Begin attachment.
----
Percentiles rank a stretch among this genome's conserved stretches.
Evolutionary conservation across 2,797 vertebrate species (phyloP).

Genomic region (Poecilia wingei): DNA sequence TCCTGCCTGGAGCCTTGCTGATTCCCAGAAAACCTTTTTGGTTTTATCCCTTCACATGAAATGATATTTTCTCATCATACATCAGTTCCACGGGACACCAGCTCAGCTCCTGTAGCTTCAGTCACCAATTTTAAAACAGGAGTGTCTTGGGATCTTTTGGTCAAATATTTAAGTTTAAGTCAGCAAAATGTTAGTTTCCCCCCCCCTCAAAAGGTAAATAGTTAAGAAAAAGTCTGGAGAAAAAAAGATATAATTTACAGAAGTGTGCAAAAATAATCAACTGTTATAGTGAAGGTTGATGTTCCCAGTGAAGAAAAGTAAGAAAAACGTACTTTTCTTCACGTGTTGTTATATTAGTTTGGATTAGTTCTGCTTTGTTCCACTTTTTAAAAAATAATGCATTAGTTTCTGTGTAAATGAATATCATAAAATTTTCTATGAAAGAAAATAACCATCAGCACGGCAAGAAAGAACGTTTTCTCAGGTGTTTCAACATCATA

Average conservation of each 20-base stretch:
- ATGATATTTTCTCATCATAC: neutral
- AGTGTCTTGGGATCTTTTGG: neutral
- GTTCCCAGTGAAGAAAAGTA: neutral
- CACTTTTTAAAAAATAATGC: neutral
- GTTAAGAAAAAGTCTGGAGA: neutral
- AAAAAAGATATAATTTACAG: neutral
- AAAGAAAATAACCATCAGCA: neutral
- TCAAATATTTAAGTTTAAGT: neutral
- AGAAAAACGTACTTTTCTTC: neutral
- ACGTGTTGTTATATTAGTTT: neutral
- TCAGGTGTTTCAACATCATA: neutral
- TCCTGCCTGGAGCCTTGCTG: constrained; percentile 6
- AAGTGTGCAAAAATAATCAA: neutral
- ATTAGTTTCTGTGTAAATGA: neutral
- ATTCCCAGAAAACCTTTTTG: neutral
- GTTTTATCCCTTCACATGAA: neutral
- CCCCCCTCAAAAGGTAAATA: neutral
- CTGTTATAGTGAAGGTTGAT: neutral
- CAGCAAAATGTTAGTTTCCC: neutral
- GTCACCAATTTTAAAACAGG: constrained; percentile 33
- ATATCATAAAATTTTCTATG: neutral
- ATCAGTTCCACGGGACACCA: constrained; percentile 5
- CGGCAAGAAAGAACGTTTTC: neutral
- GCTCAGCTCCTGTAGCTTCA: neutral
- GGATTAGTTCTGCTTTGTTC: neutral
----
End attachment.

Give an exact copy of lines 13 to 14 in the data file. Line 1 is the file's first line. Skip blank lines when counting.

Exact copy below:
- AGAAAAACGTACTTTTCTTC: neutral
- ACGTGTTGTTATATTAGTTT: neutral